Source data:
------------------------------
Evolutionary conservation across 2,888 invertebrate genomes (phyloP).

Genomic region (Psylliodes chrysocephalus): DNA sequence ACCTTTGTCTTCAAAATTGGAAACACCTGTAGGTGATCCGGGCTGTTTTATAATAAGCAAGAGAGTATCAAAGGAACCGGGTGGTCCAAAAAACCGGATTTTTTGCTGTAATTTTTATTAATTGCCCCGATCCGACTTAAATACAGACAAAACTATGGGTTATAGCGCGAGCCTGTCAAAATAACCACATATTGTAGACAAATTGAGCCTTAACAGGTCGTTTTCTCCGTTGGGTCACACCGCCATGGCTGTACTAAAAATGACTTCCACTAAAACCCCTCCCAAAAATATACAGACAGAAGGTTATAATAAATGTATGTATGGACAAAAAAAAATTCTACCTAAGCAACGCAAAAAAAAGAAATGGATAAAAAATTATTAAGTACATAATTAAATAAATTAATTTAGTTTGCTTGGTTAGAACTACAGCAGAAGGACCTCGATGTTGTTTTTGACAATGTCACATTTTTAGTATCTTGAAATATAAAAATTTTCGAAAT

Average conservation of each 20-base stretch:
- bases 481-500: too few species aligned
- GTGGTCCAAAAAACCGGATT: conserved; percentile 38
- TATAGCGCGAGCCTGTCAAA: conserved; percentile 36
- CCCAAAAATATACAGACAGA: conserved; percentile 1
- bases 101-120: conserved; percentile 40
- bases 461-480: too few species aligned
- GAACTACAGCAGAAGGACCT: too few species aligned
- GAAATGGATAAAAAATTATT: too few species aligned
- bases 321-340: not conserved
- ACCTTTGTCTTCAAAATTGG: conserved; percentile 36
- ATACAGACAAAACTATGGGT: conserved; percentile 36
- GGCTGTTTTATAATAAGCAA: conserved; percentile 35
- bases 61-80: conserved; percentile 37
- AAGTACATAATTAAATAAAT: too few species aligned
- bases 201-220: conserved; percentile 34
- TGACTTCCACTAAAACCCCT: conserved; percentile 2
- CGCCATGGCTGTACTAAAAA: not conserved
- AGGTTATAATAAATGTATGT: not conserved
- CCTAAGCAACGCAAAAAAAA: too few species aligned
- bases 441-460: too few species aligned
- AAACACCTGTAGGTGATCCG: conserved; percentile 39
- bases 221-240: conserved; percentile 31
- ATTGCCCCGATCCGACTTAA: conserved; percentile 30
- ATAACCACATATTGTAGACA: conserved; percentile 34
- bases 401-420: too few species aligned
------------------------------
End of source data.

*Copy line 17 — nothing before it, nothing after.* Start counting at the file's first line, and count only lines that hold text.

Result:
- AAGTACATAATTAAATAAAT: too few species aligned